It starts with metadata. FDB-SQL stores metadata in the KV store itself. This is great from a distributed correctness point-of-view. It’s also great from a simplicity point-of-view. If I trust the underlying system to be safe and consistent, then my metadata is also safe and consistent. But now I need to do a ton of reads before I run my SQL to know how to run my SQL. Where’s my data, for example? Compare this to Volt Active Data, which replicates metadata to all processing sites, and basically has a second state-machine to ensure that each processing site has the right metadata at the right time. Updating metadata is more expensive, but the fast-path of using the metadata is several orders of magnitude faster.

Then you get to locking. I believe FDB-KV uses per-key read-write-sets to manage concurrency. This choice makes their two-key transaction benchmarks look great, but it scales poorly as the number of keys per transaction grows. SQL basically begs users to write operations that read and write to lots of keys. To make scans fast (even common partial-index-scans), you’re going to need more granular locks, or you’re going to need to relax consistency (ACID, not CAP).

Now we get to storage efficiency. If I have a SQL relation with a primary key and other columns, do I split it so the primary key is in the “key” and the other columns are in the “value” in the KV store? Do I store the whole record in the “value” and lose some efficiency? What about relations with no primary key? Say I’ve got a table that facilitates a many-to-many relationship and it’s just a set of integer pairs. How do I store that efficiently in a KV store? And what about that pesky metadata? Does the key need to include the identifier of the SQL relation (table)? Of course it does.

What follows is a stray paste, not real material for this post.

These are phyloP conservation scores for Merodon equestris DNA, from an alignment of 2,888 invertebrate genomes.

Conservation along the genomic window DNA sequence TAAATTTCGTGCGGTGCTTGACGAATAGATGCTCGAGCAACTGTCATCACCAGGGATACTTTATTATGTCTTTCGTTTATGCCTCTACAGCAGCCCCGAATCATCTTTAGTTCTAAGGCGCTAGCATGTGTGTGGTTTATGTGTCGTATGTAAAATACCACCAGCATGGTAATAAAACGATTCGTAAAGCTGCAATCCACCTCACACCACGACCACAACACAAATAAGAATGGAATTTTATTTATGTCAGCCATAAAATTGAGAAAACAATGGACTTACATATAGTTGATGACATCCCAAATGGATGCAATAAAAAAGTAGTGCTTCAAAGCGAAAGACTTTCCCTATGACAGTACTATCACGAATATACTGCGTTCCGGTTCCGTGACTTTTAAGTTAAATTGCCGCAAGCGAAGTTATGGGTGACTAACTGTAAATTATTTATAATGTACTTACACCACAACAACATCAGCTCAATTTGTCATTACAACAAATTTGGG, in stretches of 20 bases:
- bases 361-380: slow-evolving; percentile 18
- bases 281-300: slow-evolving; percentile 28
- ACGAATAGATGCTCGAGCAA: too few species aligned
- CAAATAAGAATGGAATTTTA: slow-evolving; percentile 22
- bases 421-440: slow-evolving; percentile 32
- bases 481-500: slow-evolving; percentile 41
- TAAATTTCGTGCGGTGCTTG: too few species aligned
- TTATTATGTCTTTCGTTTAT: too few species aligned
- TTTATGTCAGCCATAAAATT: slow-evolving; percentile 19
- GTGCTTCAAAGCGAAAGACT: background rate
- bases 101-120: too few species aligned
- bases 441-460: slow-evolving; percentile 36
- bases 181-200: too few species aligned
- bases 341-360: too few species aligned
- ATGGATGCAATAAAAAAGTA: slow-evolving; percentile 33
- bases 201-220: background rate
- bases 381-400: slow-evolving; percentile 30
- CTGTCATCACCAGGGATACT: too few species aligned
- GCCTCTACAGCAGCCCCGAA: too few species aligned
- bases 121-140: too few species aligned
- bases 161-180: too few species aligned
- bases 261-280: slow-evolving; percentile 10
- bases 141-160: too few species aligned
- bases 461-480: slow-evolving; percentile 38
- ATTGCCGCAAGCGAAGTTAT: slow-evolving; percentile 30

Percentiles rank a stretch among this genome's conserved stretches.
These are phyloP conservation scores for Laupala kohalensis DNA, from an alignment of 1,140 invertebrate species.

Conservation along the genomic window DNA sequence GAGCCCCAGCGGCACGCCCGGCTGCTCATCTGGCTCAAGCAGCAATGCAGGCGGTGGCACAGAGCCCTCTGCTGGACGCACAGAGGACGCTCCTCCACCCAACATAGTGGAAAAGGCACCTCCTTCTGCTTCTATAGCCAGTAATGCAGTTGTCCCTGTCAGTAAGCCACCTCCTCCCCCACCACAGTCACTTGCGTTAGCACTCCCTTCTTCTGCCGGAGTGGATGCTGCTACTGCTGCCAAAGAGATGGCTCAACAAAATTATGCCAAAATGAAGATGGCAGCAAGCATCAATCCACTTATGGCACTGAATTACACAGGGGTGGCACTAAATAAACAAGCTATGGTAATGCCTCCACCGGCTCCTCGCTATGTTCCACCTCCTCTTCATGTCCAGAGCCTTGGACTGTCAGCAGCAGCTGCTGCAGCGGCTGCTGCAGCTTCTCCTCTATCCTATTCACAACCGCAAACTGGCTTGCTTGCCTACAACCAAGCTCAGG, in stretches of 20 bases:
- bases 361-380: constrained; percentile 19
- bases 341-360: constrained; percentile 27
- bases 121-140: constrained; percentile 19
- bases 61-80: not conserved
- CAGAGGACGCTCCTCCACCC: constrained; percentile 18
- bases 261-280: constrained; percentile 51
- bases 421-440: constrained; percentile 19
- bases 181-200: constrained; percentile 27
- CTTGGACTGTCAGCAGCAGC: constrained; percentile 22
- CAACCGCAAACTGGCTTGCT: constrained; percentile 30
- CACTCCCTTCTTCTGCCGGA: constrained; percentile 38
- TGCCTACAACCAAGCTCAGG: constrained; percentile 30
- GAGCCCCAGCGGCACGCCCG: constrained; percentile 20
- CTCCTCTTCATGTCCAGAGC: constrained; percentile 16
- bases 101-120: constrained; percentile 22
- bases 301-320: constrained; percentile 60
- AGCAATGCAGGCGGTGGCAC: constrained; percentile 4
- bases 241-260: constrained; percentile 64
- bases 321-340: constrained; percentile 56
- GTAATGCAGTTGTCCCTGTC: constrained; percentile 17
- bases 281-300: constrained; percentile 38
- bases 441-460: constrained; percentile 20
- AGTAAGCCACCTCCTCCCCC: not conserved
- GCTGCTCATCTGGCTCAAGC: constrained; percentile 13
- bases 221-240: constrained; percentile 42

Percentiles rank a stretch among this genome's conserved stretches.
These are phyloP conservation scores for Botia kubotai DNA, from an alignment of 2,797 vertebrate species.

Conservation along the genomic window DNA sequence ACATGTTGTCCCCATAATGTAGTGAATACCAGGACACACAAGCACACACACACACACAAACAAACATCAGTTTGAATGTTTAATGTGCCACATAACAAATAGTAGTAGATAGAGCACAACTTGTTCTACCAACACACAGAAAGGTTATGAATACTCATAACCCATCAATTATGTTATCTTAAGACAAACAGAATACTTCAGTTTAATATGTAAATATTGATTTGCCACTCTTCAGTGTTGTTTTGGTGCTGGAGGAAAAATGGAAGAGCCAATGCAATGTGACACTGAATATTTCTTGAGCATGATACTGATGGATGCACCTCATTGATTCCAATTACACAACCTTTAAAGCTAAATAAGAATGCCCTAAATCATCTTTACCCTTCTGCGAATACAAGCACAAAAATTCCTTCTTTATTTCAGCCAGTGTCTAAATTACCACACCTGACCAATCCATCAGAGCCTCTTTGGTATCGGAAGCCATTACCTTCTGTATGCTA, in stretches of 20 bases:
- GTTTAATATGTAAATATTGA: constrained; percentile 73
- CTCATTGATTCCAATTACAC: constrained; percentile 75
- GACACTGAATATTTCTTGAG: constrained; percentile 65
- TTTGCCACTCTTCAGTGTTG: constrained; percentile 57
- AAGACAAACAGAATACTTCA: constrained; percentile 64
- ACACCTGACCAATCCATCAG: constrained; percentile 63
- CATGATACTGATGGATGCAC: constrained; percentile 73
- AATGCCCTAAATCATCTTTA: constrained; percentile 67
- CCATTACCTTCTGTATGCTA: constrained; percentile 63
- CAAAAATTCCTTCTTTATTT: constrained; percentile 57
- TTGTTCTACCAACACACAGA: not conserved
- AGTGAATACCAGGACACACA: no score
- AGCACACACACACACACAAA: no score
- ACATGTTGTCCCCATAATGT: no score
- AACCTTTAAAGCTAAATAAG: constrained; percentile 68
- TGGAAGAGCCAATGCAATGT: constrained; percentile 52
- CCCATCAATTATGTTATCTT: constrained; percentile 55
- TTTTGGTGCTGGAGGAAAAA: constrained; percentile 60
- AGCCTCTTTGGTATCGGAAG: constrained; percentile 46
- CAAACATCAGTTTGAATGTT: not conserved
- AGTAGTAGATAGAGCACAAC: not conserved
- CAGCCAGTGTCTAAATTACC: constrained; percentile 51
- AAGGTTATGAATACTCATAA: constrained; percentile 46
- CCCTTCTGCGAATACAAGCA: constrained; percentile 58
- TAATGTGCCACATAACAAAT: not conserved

Secondary indexes. Oh man. To do them well on top of a KV store, you’re going to need pretty strong consistency to ensure that index records point to the right base record, and that there are no base records without an index record. This rules out the aforementioned trick of relaxing consistency to get faster many-key transactions. It’s also a metadata problem; I’ve got metadata I need to read to understand how to use the secondary index. More than that, when I update a record in the base relation, I’m going to need to find all affected secondary indexes and make sure they reflect the new information. That might mean lots of reads to the system to query metadata to update the secondary indexes. And again, we have the efficiency problem where I have to put a bit of extra stuff in each “key” to identify the secondary index the KV pair belongs to. Secondary indexes have locking/consistency, storage efficiency and metadata problems in this model.